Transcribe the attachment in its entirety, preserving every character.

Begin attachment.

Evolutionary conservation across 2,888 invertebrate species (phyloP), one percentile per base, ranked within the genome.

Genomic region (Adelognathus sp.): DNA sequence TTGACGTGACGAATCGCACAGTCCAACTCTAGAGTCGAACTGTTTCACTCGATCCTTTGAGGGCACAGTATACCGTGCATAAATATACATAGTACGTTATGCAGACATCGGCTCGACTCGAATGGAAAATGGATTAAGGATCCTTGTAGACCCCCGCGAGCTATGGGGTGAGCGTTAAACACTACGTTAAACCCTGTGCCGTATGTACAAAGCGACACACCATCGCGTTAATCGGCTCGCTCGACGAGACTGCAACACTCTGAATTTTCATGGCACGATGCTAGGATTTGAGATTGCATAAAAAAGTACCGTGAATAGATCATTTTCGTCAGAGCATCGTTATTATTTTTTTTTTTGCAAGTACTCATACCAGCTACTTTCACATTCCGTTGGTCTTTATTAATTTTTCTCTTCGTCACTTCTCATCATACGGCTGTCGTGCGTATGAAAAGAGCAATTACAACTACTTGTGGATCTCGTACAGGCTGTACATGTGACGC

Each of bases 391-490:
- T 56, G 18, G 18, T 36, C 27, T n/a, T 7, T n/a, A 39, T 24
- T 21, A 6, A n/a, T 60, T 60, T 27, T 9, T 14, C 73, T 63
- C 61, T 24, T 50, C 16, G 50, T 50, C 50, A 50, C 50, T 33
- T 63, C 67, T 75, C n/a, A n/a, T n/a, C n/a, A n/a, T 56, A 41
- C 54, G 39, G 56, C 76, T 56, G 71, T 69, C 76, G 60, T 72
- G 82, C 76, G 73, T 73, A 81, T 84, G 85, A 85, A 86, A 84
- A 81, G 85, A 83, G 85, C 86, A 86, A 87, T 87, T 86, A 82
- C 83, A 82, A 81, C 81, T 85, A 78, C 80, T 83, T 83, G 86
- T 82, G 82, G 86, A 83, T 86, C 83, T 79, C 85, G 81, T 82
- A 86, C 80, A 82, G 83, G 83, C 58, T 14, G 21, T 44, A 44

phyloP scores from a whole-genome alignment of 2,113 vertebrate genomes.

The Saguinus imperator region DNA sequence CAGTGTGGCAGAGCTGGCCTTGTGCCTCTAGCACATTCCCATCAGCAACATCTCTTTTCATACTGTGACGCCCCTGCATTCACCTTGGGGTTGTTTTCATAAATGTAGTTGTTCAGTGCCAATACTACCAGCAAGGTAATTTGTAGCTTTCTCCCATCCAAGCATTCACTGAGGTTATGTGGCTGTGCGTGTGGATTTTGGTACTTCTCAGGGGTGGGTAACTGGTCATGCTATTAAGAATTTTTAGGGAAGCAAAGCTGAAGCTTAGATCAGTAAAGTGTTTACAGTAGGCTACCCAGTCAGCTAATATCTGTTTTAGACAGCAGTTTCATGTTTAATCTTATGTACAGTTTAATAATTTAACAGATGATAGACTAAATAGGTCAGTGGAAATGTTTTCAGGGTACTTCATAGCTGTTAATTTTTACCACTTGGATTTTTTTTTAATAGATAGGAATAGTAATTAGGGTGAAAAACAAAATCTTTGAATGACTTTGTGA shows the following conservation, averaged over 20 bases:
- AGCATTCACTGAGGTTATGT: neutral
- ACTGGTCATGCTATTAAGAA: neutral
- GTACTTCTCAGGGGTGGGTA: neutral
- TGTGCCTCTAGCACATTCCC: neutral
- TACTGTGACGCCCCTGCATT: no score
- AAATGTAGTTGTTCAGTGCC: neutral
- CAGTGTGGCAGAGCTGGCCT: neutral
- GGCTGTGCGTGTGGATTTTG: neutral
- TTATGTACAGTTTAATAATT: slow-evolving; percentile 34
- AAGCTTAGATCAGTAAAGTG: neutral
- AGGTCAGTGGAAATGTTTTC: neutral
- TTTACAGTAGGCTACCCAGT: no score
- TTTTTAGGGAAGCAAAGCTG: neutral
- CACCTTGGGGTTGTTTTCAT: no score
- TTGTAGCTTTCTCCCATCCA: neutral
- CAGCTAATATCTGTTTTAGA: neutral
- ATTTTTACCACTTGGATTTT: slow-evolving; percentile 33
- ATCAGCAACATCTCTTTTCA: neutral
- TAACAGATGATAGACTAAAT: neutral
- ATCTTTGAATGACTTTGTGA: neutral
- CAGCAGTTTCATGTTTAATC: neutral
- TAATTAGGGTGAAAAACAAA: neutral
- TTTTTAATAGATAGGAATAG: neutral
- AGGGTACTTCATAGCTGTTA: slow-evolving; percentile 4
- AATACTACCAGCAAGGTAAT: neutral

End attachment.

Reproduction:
Evolutionary conservation across 2,888 invertebrate species (phyloP), one percentile per base, ranked within the genome.

Genomic region (Adelognathus sp.): DNA sequence TTGACGTGACGAATCGCACAGTCCAACTCTAGAGTCGAACTGTTTCACTCGATCCTTTGAGGGCACAGTATACCGTGCATAAATATACATAGTACGTTATGCAGACATCGGCTCGACTCGAATGGAAAATGGATTAAGGATCCTTGTAGACCCCCGCGAGCTATGGGGTGAGCGTTAAACACTACGTTAAACCCTGTGCCGTATGTACAAAGCGACACACCATCGCGTTAATCGGCTCGCTCGACGAGACTGCAACACTCTGAATTTTCATGGCACGATGCTAGGATTTGAGATTGCATAAAAAAGTACCGTGAATAGATCATTTTCGTCAGAGCATCGTTATTATTTTTTTTTTTGCAAGTACTCATACCAGCTACTTTCACATTCCGTTGGTCTTTATTAATTTTTCTCTTCGTCACTTCTCATCATACGGCTGTCGTGCGTATGAAAAGAGCAATTACAACTACTTGTGGATCTCGTACAGGCTGTACATGTGACGC

Each of bases 391-490:
- T 56, G 18, G 18, T 36, C 27, T n/a, T 7, T n/a, A 39, T 24
- T 21, A 6, A n/a, T 60, T 60, T 27, T 9, T 14, C 73, T 63
- C 61, T 24, T 50, C 16, G 50, T 50, C 50, A 50, C 50, T 33
- T 63, C 67, T 75, C n/a, A n/a, T n/a, C n/a, A n/a, T 56, A 41
- C 54, G 39, G 56, C 76, T 56, G 71, T 69, C 76, G 60, T 72
- G 82, C 76, G 73, T 73, A 81, T 84, G 85, A 85, A 86, A 84
- A 81, G 85, A 83, G 85, C 86, A 86, A 87, T 87, T 86, A 82
- C 83, A 82, A 81, C 81, T 85, A 78, C 80, T 83, T 83, G 86
- T 82, G 82, G 86, A 83, T 86, C 83, T 79, C 85, G 81, T 82
- A 86, C 80, A 82, G 83, G 83, C 58, T 14, G 21, T 44, A 44

phyloP scores from a whole-genome alignment of 2,113 vertebrate genomes.

The Saguinus imperator region DNA sequence CAGTGTGGCAGAGCTGGCCTTGTGCCTCTAGCACATTCCCATCAGCAACATCTCTTTTCATACTGTGACGCCCCTGCATTCACCTTGGGGTTGTTTTCATAAATGTAGTTGTTCAGTGCCAATACTACCAGCAAGGTAATTTGTAGCTTTCTCCCATCCAAGCATTCACTGAGGTTATGTGGCTGTGCGTGTGGATTTTGGTACTTCTCAGGGGTGGGTAACTGGTCATGCTATTAAGAATTTTTAGGGAAGCAAAGCTGAAGCTTAGATCAGTAAAGTGTTTACAGTAGGCTACCCAGTCAGCTAATATCTGTTTTAGACAGCAGTTTCATGTTTAATCTTATGTACAGTTTAATAATTTAACAGATGATAGACTAAATAGGTCAGTGGAAATGTTTTCAGGGTACTTCATAGCTGTTAATTTTTACCACTTGGATTTTTTTTTAATAGATAGGAATAGTAATTAGGGTGAAAAACAAAATCTTTGAATGACTTTGTGA shows the following conservation, averaged over 20 bases:
- AGCATTCACTGAGGTTATGT: neutral
- ACTGGTCATGCTATTAAGAA: neutral
- GTACTTCTCAGGGGTGGGTA: neutral
- TGTGCCTCTAGCACATTCCC: neutral
- TACTGTGACGCCCCTGCATT: no score
- AAATGTAGTTGTTCAGTGCC: neutral
- CAGTGTGGCAGAGCTGGCCT: neutral
- GGCTGTGCGTGTGGATTTTG: neutral
- TTATGTACAGTTTAATAATT: slow-evolving; percentile 34
- AAGCTTAGATCAGTAAAGTG: neutral
- AGGTCAGTGGAAATGTTTTC: neutral
- TTTACAGTAGGCTACCCAGT: no score
- TTTTTAGGGAAGCAAAGCTG: neutral
- CACCTTGGGGTTGTTTTCAT: no score
- TTGTAGCTTTCTCCCATCCA: neutral
- CAGCTAATATCTGTTTTAGA: neutral
- ATTTTTACCACTTGGATTTT: slow-evolving; percentile 33
- ATCAGCAACATCTCTTTTCA: neutral
- TAACAGATGATAGACTAAAT: neutral
- ATCTTTGAATGACTTTGTGA: neutral
- CAGCAGTTTCATGTTTAATC: neutral
- TAATTAGGGTGAAAAACAAA: neutral
- TTTTTAATAGATAGGAATAG: neutral
- AGGGTACTTCATAGCTGTTA: slow-evolving; percentile 4
- AATACTACCAGCAAGGTAAT: neutral